The On/Off room in Melbourne, Australia is unlike other rooms – it’s intended to help its inhabitants unplug from the intensity of the tech world. Inspired by the works of Michael Faraday, the modern gridded cage blocks all form of electronic signals including WiFi and cellular signals. It’s like leaving the city behind for a forest of perforated metallic walls. In other words, torturous.
The right of connection – to housing, health, education, the internet, financial capital – allows humans to improve the spaces they occupy in the world. Heightened connectivity also demands an opposite tendency: the ability to switch off. On/Off takes an extreme position on connectivity through the construction of a type of Faraday cage. Discovered by Michael Faraday in 1836 it is a structure covered by a conductive material that prevents electromagnetic charges reaching its interior. It is the ultimate disconnection space.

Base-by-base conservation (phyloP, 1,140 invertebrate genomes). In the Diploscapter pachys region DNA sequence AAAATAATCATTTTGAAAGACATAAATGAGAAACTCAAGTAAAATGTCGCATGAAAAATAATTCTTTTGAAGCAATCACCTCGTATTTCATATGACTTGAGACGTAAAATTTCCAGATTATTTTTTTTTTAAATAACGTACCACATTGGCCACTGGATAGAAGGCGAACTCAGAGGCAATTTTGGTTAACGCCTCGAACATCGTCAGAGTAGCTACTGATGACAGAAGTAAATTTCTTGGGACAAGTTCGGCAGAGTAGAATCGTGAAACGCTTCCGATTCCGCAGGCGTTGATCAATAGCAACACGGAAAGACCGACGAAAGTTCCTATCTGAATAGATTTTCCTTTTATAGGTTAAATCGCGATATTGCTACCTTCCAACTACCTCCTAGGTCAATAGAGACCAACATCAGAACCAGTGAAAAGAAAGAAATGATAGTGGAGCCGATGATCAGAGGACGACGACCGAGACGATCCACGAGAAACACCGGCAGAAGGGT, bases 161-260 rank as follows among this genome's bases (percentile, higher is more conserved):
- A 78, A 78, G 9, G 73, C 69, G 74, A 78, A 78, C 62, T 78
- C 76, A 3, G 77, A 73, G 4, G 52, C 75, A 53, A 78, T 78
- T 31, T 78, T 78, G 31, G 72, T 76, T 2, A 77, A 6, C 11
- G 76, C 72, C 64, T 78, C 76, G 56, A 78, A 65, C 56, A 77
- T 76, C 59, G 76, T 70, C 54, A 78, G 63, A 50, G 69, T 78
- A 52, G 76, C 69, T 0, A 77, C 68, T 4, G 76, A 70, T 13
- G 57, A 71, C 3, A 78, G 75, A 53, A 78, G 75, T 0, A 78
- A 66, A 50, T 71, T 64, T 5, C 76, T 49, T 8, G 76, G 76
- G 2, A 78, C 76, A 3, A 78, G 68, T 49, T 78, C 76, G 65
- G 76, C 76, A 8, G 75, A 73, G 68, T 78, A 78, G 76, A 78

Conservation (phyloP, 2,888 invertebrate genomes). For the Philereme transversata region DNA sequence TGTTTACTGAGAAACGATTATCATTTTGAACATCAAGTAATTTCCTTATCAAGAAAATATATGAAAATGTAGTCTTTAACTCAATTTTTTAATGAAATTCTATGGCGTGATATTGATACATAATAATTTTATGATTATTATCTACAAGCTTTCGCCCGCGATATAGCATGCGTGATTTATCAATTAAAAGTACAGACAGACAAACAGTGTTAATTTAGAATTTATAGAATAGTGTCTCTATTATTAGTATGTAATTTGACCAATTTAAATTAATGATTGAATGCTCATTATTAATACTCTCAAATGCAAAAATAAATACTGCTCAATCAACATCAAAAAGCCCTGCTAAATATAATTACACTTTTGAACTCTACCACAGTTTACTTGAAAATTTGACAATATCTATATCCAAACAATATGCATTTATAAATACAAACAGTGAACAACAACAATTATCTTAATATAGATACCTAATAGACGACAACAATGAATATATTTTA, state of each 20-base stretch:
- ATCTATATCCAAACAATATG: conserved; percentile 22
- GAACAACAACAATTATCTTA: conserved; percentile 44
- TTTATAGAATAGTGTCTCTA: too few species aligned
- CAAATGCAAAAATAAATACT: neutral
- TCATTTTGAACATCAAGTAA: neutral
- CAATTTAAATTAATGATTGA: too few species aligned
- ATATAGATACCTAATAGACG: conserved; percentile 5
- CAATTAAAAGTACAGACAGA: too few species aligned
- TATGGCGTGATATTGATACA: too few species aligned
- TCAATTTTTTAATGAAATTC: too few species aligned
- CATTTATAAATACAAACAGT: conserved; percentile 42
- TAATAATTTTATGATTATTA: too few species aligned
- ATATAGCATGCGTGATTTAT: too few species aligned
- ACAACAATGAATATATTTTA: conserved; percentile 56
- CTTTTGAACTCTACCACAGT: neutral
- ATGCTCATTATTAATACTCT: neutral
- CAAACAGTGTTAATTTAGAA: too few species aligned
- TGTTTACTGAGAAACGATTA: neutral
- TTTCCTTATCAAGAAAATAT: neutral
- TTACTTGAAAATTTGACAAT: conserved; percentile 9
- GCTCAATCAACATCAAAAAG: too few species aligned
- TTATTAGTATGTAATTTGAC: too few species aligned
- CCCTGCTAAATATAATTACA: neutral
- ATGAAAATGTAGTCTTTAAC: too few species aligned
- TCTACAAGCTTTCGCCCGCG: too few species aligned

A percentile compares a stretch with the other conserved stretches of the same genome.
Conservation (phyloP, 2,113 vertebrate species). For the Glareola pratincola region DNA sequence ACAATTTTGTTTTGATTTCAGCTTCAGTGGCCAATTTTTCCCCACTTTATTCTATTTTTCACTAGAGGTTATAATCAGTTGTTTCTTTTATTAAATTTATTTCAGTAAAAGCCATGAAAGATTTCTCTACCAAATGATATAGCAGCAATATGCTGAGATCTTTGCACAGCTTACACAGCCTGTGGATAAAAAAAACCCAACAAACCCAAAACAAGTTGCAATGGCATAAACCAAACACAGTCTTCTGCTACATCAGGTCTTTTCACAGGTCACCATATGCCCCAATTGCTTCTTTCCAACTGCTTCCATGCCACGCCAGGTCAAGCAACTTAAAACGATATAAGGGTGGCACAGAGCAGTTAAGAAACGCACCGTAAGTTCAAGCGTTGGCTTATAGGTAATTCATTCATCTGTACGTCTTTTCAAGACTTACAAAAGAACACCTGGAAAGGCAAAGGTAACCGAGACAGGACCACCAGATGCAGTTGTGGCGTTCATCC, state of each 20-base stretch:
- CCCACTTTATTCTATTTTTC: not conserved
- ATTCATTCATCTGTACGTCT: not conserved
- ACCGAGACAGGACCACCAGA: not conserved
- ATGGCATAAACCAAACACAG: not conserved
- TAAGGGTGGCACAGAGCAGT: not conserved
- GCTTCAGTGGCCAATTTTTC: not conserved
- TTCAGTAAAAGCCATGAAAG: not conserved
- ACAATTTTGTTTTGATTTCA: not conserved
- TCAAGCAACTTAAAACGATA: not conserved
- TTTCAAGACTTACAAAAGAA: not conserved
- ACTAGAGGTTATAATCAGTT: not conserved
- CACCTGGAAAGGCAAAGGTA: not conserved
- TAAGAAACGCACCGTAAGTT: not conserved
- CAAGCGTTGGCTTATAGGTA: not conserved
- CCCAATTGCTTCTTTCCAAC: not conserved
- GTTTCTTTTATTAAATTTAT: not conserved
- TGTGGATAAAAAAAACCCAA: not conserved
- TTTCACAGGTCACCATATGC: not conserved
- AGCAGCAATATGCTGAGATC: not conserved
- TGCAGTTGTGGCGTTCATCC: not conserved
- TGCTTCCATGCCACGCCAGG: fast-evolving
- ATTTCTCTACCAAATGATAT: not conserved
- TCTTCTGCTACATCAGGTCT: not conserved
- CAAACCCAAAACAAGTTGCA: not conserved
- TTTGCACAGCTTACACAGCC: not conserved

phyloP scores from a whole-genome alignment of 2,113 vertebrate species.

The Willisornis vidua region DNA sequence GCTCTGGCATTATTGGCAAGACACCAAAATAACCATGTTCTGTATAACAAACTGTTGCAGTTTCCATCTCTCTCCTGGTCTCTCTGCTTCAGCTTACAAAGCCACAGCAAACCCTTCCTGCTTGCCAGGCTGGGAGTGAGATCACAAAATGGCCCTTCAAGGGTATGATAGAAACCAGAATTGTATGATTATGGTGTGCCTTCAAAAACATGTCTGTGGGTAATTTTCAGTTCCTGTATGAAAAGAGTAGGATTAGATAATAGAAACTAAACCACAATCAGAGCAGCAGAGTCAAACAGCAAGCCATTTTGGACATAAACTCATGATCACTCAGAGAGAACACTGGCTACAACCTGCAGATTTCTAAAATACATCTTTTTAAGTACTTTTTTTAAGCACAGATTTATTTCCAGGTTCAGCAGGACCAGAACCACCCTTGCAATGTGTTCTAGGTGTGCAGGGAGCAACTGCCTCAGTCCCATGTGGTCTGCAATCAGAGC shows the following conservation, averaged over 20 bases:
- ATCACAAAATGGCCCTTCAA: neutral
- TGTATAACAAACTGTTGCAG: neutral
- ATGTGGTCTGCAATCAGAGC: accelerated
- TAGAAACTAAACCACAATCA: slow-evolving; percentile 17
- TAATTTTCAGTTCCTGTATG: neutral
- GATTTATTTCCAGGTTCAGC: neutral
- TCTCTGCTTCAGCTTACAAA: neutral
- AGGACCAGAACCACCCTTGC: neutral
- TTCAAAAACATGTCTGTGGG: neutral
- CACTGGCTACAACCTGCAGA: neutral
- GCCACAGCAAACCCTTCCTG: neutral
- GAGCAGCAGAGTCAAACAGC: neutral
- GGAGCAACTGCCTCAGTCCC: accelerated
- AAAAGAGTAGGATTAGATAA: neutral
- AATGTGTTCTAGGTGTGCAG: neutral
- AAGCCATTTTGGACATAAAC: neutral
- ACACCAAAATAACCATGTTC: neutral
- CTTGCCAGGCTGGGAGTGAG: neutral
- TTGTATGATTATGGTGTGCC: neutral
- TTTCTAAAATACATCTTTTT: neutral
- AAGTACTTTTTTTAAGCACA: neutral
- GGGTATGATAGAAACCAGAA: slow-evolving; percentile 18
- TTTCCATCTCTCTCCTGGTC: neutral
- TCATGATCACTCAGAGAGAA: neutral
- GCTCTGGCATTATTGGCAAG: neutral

While we all want a moment of quietness from our phones, our tablets, our computer, and other people’s phones, this is probably the most psychotic inducing spatial installation I’ve seen. I can’t imagine how it would feel for someone who claim to suffer from trypophobia, the fear of repetitive patterns. It’s probably a lot nicer to just go for a hike in the forest or sit in a wheat field in the middle of nowhere, as long as it’s not a cage.